Here’s how you play:
– Have students move around/dance to music.
– When the music stops, call out a question (like 3 + 4 or 10 – 5).
– Students need to work out the answer & then touch the ground with that many body parts (e.g. 3 + 4 = 7… Place down 2 feet & 5 fingers or 2 feet, 1 elbow & 4 fingers)
– Have students call out the answer & then start the music again for the next round.

See what happens when you say 5 – 5 or 0 + 0!!!


What is the Question?

This is an activity that is usually used in maths but I think it also works really well as a revision tool!

Simply write an answer on the board, students then write questions to match the answer on post it notes. They can read through their notes or handouts to help them. They can stick their questions around the board.

Alternatively, they can write the answer in their books & list questions under or around it.

You can use this activity to:
– review a person, place or thing
– look at a character or setting of a book the class has read
– practice number sense (write a number as the answer & students need to write equations to equal that number.)

I love how versatile & easy to set up this activity is! Hope you find it useful too!


Popcorn Maths

We’re a little popcorn mad at the moment. My almost 3 year old has recently discovered the fun of making & eating popcorn from our air popper. A lot safer (but probably not as exciting) as the pot & oil my dad used to use! As kids, we used to stand around the stove, trying to catch the pieces flying out of the pot!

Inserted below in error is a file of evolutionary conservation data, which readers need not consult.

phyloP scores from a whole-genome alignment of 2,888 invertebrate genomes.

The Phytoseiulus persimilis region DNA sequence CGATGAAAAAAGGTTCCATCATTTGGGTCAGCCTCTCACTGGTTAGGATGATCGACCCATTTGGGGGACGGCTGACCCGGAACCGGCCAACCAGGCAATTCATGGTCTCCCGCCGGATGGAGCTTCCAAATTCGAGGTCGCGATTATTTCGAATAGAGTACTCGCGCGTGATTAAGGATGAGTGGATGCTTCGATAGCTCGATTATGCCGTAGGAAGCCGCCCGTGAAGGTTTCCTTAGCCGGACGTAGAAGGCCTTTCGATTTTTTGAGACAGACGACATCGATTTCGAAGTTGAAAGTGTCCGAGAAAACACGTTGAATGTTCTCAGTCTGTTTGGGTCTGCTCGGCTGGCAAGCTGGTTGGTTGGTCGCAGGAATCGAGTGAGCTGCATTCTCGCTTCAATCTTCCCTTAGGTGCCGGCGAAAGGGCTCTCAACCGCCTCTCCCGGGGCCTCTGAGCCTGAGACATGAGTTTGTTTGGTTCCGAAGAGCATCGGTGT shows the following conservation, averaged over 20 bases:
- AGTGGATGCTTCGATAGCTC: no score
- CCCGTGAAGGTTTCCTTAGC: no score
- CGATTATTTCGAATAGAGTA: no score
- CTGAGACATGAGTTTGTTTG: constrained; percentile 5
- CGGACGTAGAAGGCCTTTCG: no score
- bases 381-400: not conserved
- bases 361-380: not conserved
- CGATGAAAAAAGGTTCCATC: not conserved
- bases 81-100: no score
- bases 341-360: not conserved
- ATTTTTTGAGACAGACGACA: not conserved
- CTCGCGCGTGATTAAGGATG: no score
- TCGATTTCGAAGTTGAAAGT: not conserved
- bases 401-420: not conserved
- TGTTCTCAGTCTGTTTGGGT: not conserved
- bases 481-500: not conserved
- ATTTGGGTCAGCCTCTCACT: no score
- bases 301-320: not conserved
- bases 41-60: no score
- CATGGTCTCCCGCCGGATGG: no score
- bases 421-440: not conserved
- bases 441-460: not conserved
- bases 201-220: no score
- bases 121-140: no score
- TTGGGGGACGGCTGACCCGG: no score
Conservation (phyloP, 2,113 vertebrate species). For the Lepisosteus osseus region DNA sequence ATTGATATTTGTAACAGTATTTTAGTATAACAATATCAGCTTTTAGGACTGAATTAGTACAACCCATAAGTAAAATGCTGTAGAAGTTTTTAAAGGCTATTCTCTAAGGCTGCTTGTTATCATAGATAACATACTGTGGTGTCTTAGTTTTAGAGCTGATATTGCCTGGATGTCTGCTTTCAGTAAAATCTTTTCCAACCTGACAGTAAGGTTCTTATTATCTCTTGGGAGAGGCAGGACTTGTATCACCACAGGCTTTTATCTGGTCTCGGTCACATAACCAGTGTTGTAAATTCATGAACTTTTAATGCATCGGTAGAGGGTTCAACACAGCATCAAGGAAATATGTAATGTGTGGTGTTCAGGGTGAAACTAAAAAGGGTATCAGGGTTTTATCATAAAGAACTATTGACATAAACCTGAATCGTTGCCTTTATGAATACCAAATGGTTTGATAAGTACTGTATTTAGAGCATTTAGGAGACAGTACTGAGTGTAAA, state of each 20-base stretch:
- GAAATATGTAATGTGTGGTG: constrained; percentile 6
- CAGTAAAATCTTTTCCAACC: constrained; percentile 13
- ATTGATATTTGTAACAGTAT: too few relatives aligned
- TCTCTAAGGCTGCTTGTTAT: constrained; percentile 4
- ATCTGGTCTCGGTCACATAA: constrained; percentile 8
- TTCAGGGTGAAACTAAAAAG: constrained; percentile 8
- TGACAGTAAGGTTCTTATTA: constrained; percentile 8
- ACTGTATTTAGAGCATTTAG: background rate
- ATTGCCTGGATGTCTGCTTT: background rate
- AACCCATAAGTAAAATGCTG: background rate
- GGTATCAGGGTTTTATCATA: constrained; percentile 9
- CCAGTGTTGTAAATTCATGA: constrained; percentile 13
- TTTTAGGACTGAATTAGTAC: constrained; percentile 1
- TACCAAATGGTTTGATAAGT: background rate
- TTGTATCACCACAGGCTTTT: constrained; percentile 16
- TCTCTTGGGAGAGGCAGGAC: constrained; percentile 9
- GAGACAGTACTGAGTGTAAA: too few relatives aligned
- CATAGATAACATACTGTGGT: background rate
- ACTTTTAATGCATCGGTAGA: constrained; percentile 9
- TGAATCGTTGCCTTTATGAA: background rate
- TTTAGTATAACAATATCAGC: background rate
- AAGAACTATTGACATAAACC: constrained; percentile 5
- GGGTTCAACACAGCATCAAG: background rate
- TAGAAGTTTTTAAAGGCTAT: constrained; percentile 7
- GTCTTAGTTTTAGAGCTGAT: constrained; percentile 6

When I saw this writing prompt idea from ‘Apples to Appliqué’ on Pinterest, the red & white popcorn box immediately caught my eye!

I thought it would make a fun maths activity.

I had some popcorn boxes that I had bought from Woolworths. I found them near the party supplies, in case you were interested!

I filled the popcorn boxes with crumpled up pieces of yellow and white paper. I didn’t bother to make popcorn shapes but that would be cute if you had the time!

On the white paper (plain popcorn) I wrote numbers, on the yellow (buttered popcorn) I wrote math symbols (+ – x ). I didn’t include the division symbol because it would’ve made the activity too complicated! Depending on your class year level, you can choose larger or smaller numbers, and the types of symbols, to suit the students’ abilities.

You could also enlist the help of the students to write on the pieces of paper. That would make it a lot easier to create enough boxes for each group or pair. Store the popcorn pieces on ziplock bags for later use.